Will Barney Frank Lobby for a Financial Services Company? (Updated)
Or stand by a policy he once instituted?
12:09 PM, Nov 28, 2011 • By DANIEL HALPER
Over a year and a half ago, a former staffer to Rep. Barney Frank, the then-chairman of the House Financial Services Committee, took a job with Goldman Sachs as the financial firm’s top lobbyist in Washington, D.C. The staffer had helped write legislation while he was working in the House of Representatives that would have direct consequences on his new employer.
Frank’s response, at the time, was admirable: He “instituted a permanent ban on committee staff communication with Peter Roberson, an aide who left the panel for K Street after playing a lead role in crafting derivatives legislation,” according to the Huffington Post.
Today, Frank is expected to announce his decision not to run for reelection, after he completes his 16th term in office, at a press conference in Newton, Massachusetts. But what will he do next?
There is little question that he could work as a consultant or as some sort of lobbyist to various financial service companies and make a good deal of money. He probably knows the financial laws better than anyone else—and, therefore, he probably knows how to circumvent them better than anyone else. Given his expertise, knowledge, and experience, for a Goldman Sachs, or a Morgan Stanley, or a Bank of America, he would be a great hire, well worth their money.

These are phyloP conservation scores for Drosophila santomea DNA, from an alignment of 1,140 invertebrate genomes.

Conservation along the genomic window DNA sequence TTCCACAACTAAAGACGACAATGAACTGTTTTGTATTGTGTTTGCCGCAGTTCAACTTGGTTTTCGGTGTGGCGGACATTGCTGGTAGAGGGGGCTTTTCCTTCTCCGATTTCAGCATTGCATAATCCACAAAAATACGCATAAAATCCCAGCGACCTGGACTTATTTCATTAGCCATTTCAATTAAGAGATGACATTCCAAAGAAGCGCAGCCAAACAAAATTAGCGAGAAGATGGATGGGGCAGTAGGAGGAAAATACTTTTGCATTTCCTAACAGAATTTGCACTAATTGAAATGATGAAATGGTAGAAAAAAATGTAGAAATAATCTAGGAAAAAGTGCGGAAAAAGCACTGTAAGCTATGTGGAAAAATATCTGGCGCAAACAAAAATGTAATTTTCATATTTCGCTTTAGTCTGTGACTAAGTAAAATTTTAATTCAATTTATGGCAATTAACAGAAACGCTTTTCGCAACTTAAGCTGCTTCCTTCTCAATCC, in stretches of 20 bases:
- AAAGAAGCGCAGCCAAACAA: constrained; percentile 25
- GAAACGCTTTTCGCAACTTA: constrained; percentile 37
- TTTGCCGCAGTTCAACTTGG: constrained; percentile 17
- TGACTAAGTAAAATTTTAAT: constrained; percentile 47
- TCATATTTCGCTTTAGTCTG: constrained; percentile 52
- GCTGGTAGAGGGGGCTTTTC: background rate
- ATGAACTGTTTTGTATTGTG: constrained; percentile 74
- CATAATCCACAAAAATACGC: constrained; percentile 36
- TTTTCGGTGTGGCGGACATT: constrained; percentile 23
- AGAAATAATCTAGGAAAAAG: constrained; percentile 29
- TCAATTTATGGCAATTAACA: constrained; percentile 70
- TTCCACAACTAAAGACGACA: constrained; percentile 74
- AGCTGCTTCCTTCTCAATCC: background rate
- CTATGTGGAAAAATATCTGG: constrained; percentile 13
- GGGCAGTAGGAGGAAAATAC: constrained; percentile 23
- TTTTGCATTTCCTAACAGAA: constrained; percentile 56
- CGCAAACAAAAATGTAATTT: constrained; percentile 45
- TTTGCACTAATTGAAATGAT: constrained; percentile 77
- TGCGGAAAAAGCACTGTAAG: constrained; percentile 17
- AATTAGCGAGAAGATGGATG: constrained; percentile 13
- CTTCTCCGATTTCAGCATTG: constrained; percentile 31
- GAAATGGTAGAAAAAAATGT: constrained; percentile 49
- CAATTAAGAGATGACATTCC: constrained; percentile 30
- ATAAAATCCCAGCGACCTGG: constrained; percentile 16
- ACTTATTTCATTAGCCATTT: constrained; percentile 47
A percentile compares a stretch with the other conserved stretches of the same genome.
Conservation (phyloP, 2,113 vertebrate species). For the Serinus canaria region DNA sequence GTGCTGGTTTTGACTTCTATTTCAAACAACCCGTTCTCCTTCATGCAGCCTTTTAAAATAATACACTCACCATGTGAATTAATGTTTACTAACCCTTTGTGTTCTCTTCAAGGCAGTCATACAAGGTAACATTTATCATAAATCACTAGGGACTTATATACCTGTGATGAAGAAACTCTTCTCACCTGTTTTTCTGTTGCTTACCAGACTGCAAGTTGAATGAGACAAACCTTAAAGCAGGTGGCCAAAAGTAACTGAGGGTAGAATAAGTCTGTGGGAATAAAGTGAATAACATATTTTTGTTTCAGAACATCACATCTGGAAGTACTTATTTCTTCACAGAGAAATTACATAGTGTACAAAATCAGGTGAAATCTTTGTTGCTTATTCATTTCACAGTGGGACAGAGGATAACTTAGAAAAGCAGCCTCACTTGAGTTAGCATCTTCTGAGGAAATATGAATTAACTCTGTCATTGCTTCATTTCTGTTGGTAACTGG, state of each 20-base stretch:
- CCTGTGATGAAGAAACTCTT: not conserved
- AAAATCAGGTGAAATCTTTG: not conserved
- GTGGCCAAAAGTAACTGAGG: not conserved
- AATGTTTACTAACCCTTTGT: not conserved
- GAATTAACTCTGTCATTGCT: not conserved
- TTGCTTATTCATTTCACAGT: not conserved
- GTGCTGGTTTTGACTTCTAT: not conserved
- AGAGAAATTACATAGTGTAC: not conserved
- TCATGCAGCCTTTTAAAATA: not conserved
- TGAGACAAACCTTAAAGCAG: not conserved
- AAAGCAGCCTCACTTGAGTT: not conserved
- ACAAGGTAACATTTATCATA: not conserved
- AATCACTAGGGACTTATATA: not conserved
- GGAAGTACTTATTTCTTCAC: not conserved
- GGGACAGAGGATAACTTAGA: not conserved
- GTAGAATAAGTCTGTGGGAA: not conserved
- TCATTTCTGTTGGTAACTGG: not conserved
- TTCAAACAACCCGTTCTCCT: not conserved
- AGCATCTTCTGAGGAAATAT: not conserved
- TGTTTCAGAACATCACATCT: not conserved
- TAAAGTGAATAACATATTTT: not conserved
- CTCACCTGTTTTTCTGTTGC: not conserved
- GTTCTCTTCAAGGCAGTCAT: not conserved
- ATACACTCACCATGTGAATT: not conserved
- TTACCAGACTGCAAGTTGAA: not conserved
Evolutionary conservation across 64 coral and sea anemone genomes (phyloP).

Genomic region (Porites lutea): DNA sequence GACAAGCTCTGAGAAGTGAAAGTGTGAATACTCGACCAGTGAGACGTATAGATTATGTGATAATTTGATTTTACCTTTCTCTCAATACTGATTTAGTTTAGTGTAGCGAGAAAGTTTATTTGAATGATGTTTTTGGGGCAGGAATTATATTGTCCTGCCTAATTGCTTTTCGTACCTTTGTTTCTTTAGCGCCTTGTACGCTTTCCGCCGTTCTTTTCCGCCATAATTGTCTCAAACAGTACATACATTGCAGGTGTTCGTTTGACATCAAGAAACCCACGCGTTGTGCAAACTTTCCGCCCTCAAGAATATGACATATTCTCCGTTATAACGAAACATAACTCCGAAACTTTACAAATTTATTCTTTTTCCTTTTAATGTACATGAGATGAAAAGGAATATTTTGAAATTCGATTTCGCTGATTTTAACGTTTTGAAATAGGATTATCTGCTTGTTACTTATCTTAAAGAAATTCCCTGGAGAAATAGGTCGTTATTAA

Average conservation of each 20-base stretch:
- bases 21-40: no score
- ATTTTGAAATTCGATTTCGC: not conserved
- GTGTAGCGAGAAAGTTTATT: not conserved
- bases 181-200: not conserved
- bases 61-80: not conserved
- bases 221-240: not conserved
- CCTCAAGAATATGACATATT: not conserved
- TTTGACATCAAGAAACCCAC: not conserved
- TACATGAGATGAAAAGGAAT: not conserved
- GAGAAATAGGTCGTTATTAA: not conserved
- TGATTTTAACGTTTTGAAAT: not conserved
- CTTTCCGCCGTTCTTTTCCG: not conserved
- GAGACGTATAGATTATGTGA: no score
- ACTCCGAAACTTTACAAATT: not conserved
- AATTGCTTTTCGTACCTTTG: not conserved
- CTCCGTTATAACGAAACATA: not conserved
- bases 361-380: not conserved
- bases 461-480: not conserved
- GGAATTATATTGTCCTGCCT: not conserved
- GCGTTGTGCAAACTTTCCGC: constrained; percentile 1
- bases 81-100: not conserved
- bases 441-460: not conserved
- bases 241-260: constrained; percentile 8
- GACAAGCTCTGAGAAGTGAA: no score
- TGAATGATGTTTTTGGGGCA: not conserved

The offers for Frank to work for a financial services company will come in. But will Frank take them, or continue the policy he instituted when his staffer did the same thing?
When his former staffer took a job at Goldman Sachs, Frank said that “Fortunately, examples of staff members doing what Mr. Roberson has done are rare, but even one example is far too much and that is why I wanted to make clear I share the unhappiness of people at this, and my intention to prohibit any contact between him and members of the staff for as long as I have any control over the matter.”
Given the position Frank will be in upon his retirement, it will be worth watching to see what Frank does after he leaves his current job.
UPDATE: At his press conference, Frank said, “Let me be very clear: I will neither be a lobbyist or an historian.” But, who knows? Maybe Frank won't lobby for Fannie, he'll be made head of it (they get good bonuses, I hear).